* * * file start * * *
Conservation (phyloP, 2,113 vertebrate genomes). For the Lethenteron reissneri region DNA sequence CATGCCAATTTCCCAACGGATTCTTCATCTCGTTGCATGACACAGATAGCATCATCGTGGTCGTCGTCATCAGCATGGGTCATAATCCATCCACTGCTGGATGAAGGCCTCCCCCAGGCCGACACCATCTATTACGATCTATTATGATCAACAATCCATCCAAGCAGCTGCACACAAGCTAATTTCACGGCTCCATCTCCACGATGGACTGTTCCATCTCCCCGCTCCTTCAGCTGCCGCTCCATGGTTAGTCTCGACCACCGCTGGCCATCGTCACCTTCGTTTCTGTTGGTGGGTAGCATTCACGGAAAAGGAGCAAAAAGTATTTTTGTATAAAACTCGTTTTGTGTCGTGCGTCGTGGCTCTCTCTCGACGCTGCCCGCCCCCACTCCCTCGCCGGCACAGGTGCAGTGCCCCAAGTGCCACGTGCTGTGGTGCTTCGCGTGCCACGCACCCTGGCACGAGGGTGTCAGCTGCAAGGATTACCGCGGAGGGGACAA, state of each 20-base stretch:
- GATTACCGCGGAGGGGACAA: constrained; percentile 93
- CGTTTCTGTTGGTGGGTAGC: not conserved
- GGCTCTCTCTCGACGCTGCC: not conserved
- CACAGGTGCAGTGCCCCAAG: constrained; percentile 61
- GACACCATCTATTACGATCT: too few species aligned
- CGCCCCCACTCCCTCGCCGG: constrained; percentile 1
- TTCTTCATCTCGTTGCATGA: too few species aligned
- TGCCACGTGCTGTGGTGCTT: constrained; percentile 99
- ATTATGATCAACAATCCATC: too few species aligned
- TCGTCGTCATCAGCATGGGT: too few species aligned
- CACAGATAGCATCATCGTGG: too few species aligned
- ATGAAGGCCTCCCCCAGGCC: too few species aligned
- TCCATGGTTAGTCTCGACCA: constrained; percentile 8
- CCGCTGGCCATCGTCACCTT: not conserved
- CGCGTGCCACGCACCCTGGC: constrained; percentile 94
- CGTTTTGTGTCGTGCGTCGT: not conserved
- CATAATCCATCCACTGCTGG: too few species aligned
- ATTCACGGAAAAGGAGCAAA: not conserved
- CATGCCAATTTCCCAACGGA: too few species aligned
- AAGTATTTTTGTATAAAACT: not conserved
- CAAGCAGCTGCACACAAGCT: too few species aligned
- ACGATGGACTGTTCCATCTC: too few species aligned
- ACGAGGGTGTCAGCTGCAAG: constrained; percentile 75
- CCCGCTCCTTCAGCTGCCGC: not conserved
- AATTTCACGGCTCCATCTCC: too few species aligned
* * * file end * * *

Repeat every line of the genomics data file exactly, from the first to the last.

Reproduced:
Conservation (phyloP, 2,113 vertebrate genomes). For the Lethenteron reissneri region DNA sequence CATGCCAATTTCCCAACGGATTCTTCATCTCGTTGCATGACACAGATAGCATCATCGTGGTCGTCGTCATCAGCATGGGTCATAATCCATCCACTGCTGGATGAAGGCCTCCCCCAGGCCGACACCATCTATTACGATCTATTATGATCAACAATCCATCCAAGCAGCTGCACACAAGCTAATTTCACGGCTCCATCTCCACGATGGACTGTTCCATCTCCCCGCTCCTTCAGCTGCCGCTCCATGGTTAGTCTCGACCACCGCTGGCCATCGTCACCTTCGTTTCTGTTGGTGGGTAGCATTCACGGAAAAGGAGCAAAAAGTATTTTTGTATAAAACTCGTTTTGTGTCGTGCGTCGTGGCTCTCTCTCGACGCTGCCCGCCCCCACTCCCTCGCCGGCACAGGTGCAGTGCCCCAAGTGCCACGTGCTGTGGTGCTTCGCGTGCCACGCACCCTGGCACGAGGGTGTCAGCTGCAAGGATTACCGCGGAGGGGACAA, state of each 20-base stretch:
- GATTACCGCGGAGGGGACAA: constrained; percentile 93
- CGTTTCTGTTGGTGGGTAGC: not conserved
- GGCTCTCTCTCGACGCTGCC: not conserved
- CACAGGTGCAGTGCCCCAAG: constrained; percentile 61
- GACACCATCTATTACGATCT: too few species aligned
- CGCCCCCACTCCCTCGCCGG: constrained; percentile 1
- TTCTTCATCTCGTTGCATGA: too few species aligned
- TGCCACGTGCTGTGGTGCTT: constrained; percentile 99
- ATTATGATCAACAATCCATC: too few species aligned
- TCGTCGTCATCAGCATGGGT: too few species aligned
- CACAGATAGCATCATCGTGG: too few species aligned
- ATGAAGGCCTCCCCCAGGCC: too few species aligned
- TCCATGGTTAGTCTCGACCA: constrained; percentile 8
- CCGCTGGCCATCGTCACCTT: not conserved
- CGCGTGCCACGCACCCTGGC: constrained; percentile 94
- CGTTTTGTGTCGTGCGTCGT: not conserved
- CATAATCCATCCACTGCTGG: too few species aligned
- ATTCACGGAAAAGGAGCAAA: not conserved
- CATGCCAATTTCCCAACGGA: too few species aligned
- AAGTATTTTTGTATAAAACT: not conserved
- CAAGCAGCTGCACACAAGCT: too few species aligned
- ACGATGGACTGTTCCATCTC: too few species aligned
- ACGAGGGTGTCAGCTGCAAG: constrained; percentile 75
- CCCGCTCCTTCAGCTGCCGC: not conserved
- AATTTCACGGCTCCATCTCC: too few species aligned